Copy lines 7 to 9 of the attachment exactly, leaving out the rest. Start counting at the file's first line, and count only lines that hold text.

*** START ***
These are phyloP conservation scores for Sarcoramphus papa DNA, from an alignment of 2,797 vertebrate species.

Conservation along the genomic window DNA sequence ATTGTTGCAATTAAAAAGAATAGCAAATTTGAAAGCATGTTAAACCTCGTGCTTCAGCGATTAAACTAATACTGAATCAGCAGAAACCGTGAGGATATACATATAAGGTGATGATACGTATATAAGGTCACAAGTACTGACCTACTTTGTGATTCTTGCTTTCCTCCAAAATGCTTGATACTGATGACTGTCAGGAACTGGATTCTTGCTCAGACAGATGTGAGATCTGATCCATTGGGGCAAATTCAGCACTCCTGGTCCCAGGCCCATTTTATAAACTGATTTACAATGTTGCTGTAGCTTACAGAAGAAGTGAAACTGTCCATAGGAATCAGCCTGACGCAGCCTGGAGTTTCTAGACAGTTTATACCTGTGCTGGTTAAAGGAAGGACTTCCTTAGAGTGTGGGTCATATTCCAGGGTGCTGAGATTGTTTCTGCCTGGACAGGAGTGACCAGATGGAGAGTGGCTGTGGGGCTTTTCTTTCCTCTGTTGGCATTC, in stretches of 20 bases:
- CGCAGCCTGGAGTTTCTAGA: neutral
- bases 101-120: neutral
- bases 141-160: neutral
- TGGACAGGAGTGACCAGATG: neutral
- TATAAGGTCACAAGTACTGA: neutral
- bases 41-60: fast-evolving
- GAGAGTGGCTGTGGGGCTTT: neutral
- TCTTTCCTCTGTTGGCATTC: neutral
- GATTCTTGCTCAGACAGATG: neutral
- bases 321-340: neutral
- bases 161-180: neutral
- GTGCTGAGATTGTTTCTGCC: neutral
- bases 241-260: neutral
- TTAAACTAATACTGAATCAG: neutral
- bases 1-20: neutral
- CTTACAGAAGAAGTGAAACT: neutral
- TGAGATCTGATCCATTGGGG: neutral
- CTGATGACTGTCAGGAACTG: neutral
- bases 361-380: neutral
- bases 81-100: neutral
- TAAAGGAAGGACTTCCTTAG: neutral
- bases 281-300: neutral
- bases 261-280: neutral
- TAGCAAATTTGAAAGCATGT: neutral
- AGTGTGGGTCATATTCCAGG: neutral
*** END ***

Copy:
- TATAAGGTCACAAGTACTGA: neutral
- bases 41-60: fast-evolving
- GAGAGTGGCTGTGGGGCTTT: neutral